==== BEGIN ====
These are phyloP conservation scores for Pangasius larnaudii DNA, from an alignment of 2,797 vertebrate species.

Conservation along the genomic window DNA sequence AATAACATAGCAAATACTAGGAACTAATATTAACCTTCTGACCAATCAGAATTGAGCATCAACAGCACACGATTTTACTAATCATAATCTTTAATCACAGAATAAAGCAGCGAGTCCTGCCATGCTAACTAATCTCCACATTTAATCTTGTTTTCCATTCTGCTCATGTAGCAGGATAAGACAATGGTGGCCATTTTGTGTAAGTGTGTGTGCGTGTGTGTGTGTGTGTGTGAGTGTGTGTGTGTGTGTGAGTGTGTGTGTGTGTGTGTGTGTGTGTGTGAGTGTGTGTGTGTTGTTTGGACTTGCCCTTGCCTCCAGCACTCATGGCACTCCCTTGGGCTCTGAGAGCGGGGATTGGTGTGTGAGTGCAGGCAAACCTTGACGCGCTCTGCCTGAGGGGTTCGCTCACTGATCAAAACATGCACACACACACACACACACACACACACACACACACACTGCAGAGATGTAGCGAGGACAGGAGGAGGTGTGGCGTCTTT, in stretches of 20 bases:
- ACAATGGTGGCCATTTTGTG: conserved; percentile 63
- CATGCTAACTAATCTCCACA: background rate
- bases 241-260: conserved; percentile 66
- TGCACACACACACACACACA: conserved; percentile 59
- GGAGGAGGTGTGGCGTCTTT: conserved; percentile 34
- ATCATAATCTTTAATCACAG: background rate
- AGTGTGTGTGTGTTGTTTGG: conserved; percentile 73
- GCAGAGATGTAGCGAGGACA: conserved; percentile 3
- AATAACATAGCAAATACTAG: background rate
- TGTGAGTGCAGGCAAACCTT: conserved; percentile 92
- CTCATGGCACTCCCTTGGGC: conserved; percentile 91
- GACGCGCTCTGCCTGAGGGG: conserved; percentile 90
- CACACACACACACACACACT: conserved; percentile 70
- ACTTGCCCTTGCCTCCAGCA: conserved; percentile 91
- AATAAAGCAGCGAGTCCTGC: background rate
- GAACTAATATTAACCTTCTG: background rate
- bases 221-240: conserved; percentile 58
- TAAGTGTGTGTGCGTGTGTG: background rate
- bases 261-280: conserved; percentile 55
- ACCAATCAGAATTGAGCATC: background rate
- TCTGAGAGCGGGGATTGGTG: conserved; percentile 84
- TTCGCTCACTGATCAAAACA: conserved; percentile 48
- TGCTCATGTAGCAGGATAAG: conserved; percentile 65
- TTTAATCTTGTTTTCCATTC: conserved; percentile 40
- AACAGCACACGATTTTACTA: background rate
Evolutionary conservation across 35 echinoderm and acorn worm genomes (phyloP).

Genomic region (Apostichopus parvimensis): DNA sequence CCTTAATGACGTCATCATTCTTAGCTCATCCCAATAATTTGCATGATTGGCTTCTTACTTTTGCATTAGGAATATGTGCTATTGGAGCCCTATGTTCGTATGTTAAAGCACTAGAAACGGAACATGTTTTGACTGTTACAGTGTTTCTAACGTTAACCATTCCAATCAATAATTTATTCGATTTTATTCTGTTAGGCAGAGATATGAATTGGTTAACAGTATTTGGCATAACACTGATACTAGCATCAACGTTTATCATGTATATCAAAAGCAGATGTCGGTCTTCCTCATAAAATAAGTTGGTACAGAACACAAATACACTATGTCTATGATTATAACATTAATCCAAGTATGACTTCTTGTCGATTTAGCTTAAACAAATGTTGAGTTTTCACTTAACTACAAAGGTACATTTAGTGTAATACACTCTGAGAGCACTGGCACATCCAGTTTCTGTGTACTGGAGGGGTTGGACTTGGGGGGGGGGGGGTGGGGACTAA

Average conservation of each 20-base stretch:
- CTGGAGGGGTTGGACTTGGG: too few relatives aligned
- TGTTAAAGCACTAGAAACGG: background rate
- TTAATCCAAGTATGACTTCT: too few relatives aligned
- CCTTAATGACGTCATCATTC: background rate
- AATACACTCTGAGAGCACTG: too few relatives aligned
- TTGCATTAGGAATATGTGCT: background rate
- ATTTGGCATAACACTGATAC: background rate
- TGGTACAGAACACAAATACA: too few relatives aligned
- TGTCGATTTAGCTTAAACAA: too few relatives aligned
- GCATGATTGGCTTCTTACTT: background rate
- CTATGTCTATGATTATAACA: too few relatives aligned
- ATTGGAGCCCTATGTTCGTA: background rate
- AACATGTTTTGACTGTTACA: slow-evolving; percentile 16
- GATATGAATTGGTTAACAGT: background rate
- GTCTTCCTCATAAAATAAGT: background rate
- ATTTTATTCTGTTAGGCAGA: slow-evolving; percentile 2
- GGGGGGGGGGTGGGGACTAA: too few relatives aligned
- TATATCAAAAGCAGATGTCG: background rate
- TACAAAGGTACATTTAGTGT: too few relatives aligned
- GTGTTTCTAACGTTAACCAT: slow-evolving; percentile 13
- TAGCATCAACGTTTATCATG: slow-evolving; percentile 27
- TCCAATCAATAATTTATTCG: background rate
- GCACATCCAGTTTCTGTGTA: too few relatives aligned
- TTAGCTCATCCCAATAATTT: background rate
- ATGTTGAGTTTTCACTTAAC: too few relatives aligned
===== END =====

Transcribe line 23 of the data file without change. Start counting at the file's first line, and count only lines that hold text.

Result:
- TCTGAGAGCGGGGATTGGTG: conserved; percentile 84